2. Bring a large pot of water to a boil. Salt generously and cook the penne per package instructions. Drain, but reserve about one cup of the hot pasta water (important!).

3. In the meantime, make the sun-dried tomato pesto by pulsing the sun-dried tomatoes, garlic, pepper flakes, olive oil, thyme, and salt in a food processor until it comes together into a textured crumble. Add the walnuts, and pulse a few more times – see photo. Set aside.

4. Combine 1/2 cup of the reserved pasta water in a large mixing bowl along with two-thirds of the sun-dried tomato pesto. Add the pasta and gently toss. Add more of the hot pasta water if needed to thin the pesto out – it should make a nice chunky sauce. Taste and add more of the pesto if you like – it’s really a matter of personal preference at this point.

5. Arrange the baby spinach on a large platter and top with everything from the pasta mixing bowl. Top with the cherry tomatoes and a bit of crumbled goat cheese.

Verdict: Very nummy. Greg licked the plate.

India: Palak Paneer

Everyone, I would like to introduce you to my favorite Indian dish, Palak Paneer. Palak, this is everyone.

For my India challenge, I knew right away that I would make my own paneer. Paneer is a soft cheese, similar to ricotta. I've never attempted any kind of cheese making before, so I was kind of nervous. As it turns out, paneer is nothing to be afraid of. It's as easy to make as dried pasta (and far easier than rice, if you don't have a rice cooker), but way better because everyone will be impressed by your cheese making prowess.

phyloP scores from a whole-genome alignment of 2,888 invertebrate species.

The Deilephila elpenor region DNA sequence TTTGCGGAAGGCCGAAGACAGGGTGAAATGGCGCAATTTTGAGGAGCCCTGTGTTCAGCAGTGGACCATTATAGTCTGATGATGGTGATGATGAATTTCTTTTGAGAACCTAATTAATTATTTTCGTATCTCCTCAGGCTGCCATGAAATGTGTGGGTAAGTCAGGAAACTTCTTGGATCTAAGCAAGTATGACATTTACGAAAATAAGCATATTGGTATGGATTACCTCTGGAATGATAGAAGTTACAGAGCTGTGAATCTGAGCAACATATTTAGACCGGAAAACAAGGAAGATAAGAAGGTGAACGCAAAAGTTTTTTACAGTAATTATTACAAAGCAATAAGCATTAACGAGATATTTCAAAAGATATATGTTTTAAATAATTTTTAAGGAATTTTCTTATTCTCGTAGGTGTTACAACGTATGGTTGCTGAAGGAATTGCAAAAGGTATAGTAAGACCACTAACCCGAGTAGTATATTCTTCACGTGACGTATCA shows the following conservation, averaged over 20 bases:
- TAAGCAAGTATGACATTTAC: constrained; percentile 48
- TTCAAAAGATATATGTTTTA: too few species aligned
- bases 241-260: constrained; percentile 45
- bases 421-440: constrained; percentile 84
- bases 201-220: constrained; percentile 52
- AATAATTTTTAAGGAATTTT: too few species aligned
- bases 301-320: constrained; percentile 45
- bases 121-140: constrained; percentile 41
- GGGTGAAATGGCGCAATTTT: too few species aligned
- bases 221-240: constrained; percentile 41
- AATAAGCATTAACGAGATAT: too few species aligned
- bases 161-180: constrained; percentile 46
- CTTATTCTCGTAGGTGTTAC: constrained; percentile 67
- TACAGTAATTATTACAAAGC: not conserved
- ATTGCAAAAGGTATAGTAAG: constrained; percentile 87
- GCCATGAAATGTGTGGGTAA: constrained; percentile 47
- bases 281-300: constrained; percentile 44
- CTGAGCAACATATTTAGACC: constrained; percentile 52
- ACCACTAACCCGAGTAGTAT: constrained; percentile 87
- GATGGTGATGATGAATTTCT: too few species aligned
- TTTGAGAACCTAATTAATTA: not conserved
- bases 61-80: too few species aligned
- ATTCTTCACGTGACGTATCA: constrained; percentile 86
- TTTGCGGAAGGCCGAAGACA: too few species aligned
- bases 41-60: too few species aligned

There was also no other choice than to highlight my paneer by making Palak Paneer (also known as Saag Paneer....they're the same thing, I believe). Palak Paneer is typically made from pureed spinach or mustard leaves, spices, onions and cream. I hear that authentic Palak Paneer does not include tomatoes, but I had trouble finding recipes without tomatoes, so just rolled with 'em. Authentic or not, this was an AWESOME recipe. This was a restaurant-caliber recipe. This was not unlike the best Lamb Saag (without lamb, of course) that I've ever had, which was at "Taste of the Himalayas" in San Francisco. This made me want to hit myself for not attempting my own Palak Paneer sooner.